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CNN  — 

Joe Biden has been president of the United States for a little over eight months now. And he may well be on the verge of radically overhauling the relationship between the federal government and the average American in ways that will linger well beyond his first (or even second) term. 

Consider this:

* Congress passed – and Biden signed into law – the $1.9 trillion American Rescue Plan

* The Senate passed – and the House is debating – a $1 trillion bipartisan infrastructure deal that would fund much-needed repairs and updates on roads and bridges (and the like).

* Senate and House Democrats are considering a budget bill that is likely to total somewhere between $1.5 trillion and $3.5 trillion – probably closer to the lower number, if I had to make an educated guess – in additional spending.

Add it up and, on the conservative end, you get almost $4.5 trillion in additional government spending in the first year of Biden’s first term, to be disbursed over a decade.

And it will add massive sums to the federal budget deficit. The Congressional Budget Office estimated that the bipartisan infrastructure bill will add more than $250 billion to the deficit. In March alone, the federal government spent $660 billion more than it took in – largely due to provisions of the American Rescue Plan.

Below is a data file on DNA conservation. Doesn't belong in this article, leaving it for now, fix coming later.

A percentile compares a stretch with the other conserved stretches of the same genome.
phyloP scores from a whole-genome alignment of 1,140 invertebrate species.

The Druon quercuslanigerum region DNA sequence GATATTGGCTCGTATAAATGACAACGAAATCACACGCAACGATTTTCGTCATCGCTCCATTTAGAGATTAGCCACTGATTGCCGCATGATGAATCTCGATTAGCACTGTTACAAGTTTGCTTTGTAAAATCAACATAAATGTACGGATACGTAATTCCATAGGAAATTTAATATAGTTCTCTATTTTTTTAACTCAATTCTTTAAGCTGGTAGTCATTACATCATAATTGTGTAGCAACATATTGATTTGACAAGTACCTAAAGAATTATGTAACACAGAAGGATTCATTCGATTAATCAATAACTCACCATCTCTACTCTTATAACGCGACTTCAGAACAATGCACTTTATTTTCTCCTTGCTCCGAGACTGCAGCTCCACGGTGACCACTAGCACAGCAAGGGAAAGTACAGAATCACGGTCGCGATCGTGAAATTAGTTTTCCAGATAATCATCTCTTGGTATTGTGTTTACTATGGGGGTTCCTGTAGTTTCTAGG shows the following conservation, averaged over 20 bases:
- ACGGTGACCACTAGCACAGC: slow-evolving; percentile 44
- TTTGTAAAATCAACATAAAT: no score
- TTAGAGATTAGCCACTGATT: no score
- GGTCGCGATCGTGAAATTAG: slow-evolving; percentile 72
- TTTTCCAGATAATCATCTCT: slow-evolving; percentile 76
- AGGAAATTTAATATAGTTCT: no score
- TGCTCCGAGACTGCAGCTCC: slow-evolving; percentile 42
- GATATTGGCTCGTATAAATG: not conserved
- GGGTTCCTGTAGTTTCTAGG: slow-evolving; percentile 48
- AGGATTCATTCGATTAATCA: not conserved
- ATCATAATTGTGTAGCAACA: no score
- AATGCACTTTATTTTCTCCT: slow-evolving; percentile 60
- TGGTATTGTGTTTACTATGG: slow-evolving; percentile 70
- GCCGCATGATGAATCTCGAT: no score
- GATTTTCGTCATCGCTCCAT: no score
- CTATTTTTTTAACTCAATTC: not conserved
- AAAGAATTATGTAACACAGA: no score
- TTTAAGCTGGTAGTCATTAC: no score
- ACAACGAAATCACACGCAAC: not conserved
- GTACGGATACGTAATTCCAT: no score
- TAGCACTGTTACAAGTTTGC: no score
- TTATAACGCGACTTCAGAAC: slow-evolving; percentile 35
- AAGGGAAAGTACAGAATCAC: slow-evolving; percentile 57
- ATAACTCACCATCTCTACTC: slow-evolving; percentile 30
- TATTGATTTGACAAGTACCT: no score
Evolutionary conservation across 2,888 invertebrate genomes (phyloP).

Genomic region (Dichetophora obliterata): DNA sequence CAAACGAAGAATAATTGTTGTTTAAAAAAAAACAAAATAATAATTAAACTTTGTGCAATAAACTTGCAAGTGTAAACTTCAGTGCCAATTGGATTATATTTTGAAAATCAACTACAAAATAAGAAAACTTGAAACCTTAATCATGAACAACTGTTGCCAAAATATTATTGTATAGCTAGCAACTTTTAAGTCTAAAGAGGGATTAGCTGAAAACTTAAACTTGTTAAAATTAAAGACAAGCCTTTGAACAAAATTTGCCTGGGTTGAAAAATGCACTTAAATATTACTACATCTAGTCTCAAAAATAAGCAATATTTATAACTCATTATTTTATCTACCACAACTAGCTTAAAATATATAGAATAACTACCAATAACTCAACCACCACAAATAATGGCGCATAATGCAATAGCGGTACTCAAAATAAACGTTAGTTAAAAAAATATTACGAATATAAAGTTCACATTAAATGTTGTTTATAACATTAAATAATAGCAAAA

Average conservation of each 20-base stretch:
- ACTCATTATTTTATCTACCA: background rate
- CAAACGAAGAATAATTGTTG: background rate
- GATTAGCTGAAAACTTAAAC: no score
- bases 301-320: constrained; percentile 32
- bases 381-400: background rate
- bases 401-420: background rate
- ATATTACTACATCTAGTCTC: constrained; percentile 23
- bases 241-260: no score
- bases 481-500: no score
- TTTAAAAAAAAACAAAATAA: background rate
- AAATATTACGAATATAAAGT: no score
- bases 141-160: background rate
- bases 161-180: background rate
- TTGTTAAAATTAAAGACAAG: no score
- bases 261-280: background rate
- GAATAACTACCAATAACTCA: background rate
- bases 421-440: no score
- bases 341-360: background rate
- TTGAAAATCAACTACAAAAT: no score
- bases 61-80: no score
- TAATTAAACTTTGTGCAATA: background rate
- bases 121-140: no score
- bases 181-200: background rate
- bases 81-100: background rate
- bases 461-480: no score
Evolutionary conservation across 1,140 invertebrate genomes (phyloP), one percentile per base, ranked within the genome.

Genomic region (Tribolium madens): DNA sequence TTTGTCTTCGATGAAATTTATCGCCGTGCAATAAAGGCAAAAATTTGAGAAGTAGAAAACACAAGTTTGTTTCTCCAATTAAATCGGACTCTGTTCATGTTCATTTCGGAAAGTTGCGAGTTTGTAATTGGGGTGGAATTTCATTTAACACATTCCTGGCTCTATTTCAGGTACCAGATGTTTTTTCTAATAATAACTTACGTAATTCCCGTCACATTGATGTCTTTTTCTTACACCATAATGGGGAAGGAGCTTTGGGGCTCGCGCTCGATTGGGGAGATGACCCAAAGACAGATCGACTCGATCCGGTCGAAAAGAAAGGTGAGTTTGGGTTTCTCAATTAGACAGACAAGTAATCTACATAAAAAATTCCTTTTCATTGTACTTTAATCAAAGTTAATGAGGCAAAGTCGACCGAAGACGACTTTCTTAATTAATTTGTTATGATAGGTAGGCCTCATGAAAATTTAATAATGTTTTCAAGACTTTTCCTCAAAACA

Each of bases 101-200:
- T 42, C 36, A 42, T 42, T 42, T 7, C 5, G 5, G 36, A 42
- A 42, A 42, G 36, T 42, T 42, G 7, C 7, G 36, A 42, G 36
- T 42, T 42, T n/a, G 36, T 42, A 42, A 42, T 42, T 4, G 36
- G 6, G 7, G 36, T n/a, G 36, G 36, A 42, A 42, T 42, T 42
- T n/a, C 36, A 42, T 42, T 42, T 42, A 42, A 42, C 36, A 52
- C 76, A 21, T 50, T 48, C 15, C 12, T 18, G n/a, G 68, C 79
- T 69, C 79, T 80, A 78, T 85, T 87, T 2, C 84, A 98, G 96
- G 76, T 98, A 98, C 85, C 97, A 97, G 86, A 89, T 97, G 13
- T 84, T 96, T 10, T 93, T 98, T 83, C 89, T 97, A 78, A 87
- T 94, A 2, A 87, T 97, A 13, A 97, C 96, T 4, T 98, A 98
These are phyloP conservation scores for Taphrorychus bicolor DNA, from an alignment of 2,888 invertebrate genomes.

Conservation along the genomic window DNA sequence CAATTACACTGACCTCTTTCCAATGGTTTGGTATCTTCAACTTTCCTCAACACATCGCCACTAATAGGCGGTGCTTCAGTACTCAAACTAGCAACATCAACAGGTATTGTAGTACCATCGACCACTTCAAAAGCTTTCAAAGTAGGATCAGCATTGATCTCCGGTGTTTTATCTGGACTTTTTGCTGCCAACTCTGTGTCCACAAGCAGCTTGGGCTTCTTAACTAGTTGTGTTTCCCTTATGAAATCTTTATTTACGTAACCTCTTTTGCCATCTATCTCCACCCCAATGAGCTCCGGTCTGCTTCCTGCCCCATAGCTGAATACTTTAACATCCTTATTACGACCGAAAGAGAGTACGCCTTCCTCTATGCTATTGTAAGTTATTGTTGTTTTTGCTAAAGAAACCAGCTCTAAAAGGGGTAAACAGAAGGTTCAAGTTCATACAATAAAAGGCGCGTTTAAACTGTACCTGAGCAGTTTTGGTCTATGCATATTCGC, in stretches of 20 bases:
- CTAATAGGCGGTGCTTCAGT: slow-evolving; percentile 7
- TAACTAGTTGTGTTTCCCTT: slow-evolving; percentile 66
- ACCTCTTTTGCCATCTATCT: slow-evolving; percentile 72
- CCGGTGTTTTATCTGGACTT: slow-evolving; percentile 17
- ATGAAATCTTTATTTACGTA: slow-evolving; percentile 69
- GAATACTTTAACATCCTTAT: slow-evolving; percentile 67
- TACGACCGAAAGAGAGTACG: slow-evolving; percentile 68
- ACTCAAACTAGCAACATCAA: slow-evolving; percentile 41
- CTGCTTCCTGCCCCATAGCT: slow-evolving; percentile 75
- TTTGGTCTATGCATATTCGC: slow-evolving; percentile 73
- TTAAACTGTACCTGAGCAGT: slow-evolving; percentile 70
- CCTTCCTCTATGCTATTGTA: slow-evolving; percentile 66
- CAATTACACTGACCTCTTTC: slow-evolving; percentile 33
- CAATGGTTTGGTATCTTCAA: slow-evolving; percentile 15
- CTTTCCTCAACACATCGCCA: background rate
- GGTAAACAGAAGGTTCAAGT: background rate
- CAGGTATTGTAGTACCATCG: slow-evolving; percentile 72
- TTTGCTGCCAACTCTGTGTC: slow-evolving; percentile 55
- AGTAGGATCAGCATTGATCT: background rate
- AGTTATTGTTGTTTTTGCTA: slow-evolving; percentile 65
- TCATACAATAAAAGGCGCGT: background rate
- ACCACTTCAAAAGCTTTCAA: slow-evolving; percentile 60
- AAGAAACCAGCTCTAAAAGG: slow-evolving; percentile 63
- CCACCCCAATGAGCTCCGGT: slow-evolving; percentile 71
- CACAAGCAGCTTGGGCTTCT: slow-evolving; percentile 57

Here’s some context for those massive sums: In October 1981, after two centuries of deficit spending, the national debt hit $1 trillion. The current national debt is more than $28 trillion.

Biden and his allies will insist that this massive outlay of federal spending is necessary as the country seeks to get back on its collective feet following almost two years of shutdowns and slowdowns due to the coronavirus pandemic.

And that may be true! But it doesn’t change the fact that if Biden gets anything close to what he wants out of the bipartisan infrastructure bill and the budget package, he will have remade the role government plays in the lives of its citizens.

The Point: Biden campaigned as a return to normal business in the 2020 election. But his expansive domestic agenda – and its mighty price tag – is anything but vanilla.

This story has been updated with additional detail on the spending proposals.